Robert Montgomery (civil servant)

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Sir Robert Montgomery
Chief Commissioner of Oudh
In office
3 April 1858 – 15 February 1859
Lieutenant Governor of Punjab
In office
25 February 1859 – 10 January 1865
Governors GeneralThe Earl Canning
The Earl of Elgin
Sir John Lawrence, Bt
Preceded bySir John Lawrence, Bt
Succeeded bySir Donald McLeod
Personal details
Born(1809-12-02)2 December 1809
Moville, Ireland
Died28 December 1887(1887-12-28) (aged 78)
London, England
Frances Thomason
(m. 1842)
Alma materAddiscombe Military Seminary
OccupationCivil servant

Sir Robert Montgomery GCSI, KCB (2 December 1809 – 28 December 1887), was a British administrator and civil servant in colonial India. He was Chief Commissioner of Oudh during the period of 1858 to 1859 and later served as Lieutenant Governor of Punjab between 1859 and 1865.


Early life[edit]

Montgomery was born at the family seat at New Park in Moville, a small town in Inishowen in the north of County Donegal in Ulster, Ireland. He was educated at Foyle College, Derry; Wraxall Hall School, Wiltshire; and, from 1823 to 1825, at Addiscombe Military Seminary, Croydon, Surrey.[1]


In 1826, he entered the civil service of the East India Company.[2] His first notable position was as a commissioner in Cawnpore.

In 1849, Montgomery was made a Commissioner at Lahore. The following year he replaced Charles Grenville Mansel on the Board of Administration, the body responsible for governing the Punjab.[3] His two colleagues in the Board of Administration, Henry Lawrence and John Lawrence were both, like Montgomery, alumni of Foyle College.[3] Following a re-organisation in 1853, the Board of Administration was replaced with John Lawrence as Chief Commissioner, and Montgomery was made both his Deputy and Judicial Commissioner. Over the next four years, he was the Chief Judge of Appeal in the Punjab, head of the police force, superintendent of roads, controller of local and municipal funds and responsible for education.[3]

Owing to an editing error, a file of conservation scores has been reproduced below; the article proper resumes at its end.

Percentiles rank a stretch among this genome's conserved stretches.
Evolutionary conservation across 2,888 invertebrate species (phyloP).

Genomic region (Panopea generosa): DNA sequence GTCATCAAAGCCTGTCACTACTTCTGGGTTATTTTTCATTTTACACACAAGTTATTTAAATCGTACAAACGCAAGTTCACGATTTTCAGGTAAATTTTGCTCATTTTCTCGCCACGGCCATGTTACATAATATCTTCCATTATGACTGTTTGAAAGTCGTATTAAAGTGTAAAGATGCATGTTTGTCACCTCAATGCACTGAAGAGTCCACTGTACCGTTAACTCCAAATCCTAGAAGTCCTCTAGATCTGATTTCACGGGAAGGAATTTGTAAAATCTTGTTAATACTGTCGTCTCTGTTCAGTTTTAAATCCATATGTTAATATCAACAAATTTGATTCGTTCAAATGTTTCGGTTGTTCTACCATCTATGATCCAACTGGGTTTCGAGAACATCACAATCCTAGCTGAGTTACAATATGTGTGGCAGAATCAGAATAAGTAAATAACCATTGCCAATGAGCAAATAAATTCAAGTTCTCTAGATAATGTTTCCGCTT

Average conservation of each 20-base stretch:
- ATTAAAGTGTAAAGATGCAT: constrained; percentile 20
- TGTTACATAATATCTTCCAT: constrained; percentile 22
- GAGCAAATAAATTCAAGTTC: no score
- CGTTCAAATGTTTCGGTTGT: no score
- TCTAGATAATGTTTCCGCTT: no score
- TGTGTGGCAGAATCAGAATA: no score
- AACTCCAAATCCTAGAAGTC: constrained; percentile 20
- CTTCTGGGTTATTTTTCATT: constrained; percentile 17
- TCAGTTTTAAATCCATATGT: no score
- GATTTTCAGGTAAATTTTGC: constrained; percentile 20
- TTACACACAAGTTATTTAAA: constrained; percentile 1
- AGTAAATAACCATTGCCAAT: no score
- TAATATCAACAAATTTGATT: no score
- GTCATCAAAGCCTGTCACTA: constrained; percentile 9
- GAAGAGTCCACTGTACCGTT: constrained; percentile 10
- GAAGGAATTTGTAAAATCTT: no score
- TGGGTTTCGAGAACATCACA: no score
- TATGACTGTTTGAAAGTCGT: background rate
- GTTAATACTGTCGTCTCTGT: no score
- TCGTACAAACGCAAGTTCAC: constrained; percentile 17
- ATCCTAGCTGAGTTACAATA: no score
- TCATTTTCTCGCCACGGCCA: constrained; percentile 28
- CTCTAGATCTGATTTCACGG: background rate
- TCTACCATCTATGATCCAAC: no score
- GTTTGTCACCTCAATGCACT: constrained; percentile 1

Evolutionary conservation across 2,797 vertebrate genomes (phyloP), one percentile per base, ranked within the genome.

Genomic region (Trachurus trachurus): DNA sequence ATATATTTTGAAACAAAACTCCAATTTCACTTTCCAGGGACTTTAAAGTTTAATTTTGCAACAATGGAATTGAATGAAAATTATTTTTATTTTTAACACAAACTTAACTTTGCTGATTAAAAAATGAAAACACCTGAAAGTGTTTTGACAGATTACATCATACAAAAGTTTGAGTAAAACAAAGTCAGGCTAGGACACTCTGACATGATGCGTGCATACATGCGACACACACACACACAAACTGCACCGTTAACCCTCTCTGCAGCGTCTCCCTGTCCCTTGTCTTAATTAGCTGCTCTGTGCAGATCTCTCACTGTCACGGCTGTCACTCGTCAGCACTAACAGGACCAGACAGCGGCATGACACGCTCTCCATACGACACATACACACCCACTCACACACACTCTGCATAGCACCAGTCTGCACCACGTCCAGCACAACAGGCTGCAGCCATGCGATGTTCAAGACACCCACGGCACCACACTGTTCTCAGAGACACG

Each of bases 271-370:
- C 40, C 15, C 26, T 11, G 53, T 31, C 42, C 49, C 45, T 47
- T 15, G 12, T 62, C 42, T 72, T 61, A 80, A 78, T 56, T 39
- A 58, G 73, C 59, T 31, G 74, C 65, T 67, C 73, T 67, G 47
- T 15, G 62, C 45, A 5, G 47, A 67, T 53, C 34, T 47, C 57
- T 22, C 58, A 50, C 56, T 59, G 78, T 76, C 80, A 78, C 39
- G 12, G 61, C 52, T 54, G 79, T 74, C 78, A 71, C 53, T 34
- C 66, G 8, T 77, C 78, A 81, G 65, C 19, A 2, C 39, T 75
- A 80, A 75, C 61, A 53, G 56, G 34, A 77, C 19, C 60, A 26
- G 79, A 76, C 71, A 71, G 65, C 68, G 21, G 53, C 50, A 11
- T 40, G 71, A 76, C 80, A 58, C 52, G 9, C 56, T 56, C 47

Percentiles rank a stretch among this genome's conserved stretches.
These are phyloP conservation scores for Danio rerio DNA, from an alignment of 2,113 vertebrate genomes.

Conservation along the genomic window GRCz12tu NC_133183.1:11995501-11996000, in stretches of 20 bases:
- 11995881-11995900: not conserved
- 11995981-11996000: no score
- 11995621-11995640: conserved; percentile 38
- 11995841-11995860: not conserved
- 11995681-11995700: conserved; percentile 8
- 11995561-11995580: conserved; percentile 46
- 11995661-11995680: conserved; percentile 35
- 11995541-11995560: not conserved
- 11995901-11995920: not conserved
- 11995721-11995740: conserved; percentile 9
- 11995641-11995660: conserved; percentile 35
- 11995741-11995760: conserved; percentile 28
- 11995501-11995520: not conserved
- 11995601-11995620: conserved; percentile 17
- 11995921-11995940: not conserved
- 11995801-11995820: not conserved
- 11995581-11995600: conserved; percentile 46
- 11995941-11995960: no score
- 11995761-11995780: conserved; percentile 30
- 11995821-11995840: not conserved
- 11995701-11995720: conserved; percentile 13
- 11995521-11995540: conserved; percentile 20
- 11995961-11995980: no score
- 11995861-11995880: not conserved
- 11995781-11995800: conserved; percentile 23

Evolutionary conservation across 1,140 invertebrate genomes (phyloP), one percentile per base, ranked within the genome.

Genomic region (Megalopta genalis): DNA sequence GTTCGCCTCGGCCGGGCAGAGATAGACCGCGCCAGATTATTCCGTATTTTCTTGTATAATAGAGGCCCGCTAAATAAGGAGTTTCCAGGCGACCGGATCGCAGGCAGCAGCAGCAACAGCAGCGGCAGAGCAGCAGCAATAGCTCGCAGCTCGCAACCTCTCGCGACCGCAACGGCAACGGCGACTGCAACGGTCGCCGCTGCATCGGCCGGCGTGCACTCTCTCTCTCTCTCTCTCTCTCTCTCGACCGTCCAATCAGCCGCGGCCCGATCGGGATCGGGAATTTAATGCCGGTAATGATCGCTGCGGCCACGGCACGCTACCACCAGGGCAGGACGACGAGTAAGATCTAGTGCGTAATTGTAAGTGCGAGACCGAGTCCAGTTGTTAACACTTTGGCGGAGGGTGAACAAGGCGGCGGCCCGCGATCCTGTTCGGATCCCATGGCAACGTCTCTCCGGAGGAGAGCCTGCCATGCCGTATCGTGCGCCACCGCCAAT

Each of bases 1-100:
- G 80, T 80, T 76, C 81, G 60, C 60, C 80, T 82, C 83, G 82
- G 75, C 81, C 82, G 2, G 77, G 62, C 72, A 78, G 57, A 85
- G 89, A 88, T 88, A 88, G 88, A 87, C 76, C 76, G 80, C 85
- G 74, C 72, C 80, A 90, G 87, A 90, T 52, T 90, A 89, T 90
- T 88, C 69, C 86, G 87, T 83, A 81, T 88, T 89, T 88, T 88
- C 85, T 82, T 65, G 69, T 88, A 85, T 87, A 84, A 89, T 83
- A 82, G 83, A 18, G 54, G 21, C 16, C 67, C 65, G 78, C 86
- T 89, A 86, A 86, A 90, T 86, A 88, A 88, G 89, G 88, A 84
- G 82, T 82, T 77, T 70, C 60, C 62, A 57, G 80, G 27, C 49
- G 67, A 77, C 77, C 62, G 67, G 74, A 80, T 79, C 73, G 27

In May 1857, at the start of the Indian Rebellion, he was in Lahore.[4] He immediately had the native garrison disarmed, which prevented them from taking any action in the rebellion. He was awarded with a knighthood for this action. During the period of 3 April 1858 to 15 February 1859, he was Chief Commissioner of Oudh.

He returned to the Punjab in 1859 to succeed John Lawrence as Lieutenant-Governor.[5] He was made a K.C.B. on 19 May 1859. On 1 March 1862 he opened the first section of the Punjab Railway, connecting Lahore with Amritsar, to much fanfare.[6] His tenure as Lieutenant-Governor ended in 1865 and he was succeeded by his son-in-law Donald Friell McLeod.[7] On 20 February 1866 he was made a G.C.S.I.

After returning to England, he was appointed to the Council of India in 1868, serving until his death in 1887.


He died on 28 December 1887 in London of bronchitis, aged 79, and was interred in the family vault in St Columb's Cathedral, Derry, on 3 January 1888.[8] There is a memorial to him in St Paul's Cathedral.[9]


He married Frances Thomason, a sister of James Thomason whilst in India; she died of smallpox at Allahabad in 1842.[8] His second son was Henry Hutchinson Montgomery, father of Field Marshal The 1st Viscount Montgomery of Alamein. Henry inherited the family estate in Ireland after his father's death.[10]


  • The city of Sahiwal, Pakistan, founded in 1865, was formerly named "Montgomery", after Sir Robert Montgomery.[11]
  • The district of Montgomery in Punjab.


  1. ^ Vibart 1894, pp. 403–405.
  2. ^ Dod, Robert P.. The Peerage, Baronetage and Knightage of Great Britáin and Ireland for 1863 Including All the Titled Classes Twenty - Third Year. United Kingdom, Whittaker and Company Ave Maria Lane, 1863.
  3. ^ a b c Montgomery, Brian (22 November 2010). A Field Marshal in the Family. Pen and Sword. p. 31. ISBN 978-1848844254. Retrieved 22 September 2018.
  4. ^ "Provinces of British India: Punjab". Retrieved 3 February 2017.
  5. ^ The Imperial Gazetteer of India. Vol. 20 (new ed.). Oxford: Clarendon Press. 1908. p. 331.
  6. ^ James H Siddons, A familiar history of British India, 1865, p. 239
  7. ^ Chesson & Woodhall, 1861, Bombay Miscellany, Volume 1, p. 237
  8. ^ a b Hamilton and Penner 2004.
  9. ^ "Memorials of St Paul's Cathedral" Sinclair, W. p. 463: London; Chapman & Hall, Ltd; 1909.
  10. ^ Moorehead, Alan (1958). Montgomery. London: Four Square. p. 13.
  11. ^ Encyclopaedia Britannica

Further reading[edit]